The architects behind the board game, professional teaching fellow Ruth Lemon and learning designer Richard Durham at the University of Auckland’s education faculty, say it is designed for first year bachelor of education students struggling with history.

“Students were having real problems trying to engage with the revisionist, more accurate histories that we were trying to teach them and introduce them to,” Lemon tells EducationHQ.

“So I was looking for a way really to help combat that and give teacher trainees a chance to really understand accurate histories and to be able to engage with today’s issues in an informed way.”

Up to six players work together to progress through the board game, exploring the history of early Māori and Pākehā engagements in the process.

According to Lemon, learning this aspect of New Zealand history is important for students as they can apply it to their teaching or other career paths. 

“If you're in New Zealand you're making a choice to teach in New Zealand, so you need to connect with the land with the histories with the cultures. And I would argue it's the same wherever you are,” she says.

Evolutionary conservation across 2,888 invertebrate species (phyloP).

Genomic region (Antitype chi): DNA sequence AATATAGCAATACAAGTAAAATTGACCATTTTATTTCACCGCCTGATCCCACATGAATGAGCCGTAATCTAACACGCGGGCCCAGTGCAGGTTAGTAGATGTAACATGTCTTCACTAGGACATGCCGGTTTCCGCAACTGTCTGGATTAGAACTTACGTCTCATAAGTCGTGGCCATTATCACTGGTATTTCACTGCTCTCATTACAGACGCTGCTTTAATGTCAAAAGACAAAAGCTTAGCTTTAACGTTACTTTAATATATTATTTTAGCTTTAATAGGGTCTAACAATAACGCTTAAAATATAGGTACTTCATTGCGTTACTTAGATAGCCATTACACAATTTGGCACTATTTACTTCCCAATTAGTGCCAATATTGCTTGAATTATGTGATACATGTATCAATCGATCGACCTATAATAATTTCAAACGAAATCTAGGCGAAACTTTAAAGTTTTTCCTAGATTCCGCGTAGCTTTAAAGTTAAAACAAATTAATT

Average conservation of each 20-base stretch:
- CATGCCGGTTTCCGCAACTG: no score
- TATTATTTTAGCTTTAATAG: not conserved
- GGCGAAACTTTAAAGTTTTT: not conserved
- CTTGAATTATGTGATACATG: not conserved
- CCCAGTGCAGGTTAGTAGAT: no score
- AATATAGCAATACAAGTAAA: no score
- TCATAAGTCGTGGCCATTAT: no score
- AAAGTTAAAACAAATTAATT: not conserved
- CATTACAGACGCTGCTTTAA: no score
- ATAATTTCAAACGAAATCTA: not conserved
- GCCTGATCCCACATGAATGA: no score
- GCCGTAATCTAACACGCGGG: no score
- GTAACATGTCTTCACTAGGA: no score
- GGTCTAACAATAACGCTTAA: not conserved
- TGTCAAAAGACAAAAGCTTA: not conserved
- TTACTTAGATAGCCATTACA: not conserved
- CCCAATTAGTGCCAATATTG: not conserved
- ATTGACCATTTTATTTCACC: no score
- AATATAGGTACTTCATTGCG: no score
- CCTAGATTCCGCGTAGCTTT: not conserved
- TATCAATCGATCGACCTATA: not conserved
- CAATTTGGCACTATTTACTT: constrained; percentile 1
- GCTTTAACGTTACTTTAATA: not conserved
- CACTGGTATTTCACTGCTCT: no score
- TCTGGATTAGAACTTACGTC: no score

Although the game is intended for university students, Lemon says it can be applied across all education levels.

“I've had feedback that it might work really well with high school students and I've had wider interests, so it's just thinking about how you could adjust it for the different levels,” she says.

Since developing the game, Lemon says there's been a lot of interest from schools and educators.

“I have schools that are lining up saying ‘please, we'd love to access the game’ or ‘we're a local school that is close to Hohi and we'd love to engage with the game’,” she says.

Taking about 45 minutes to complete, the board game also encourages exploration, collaboration and critical thinking skills.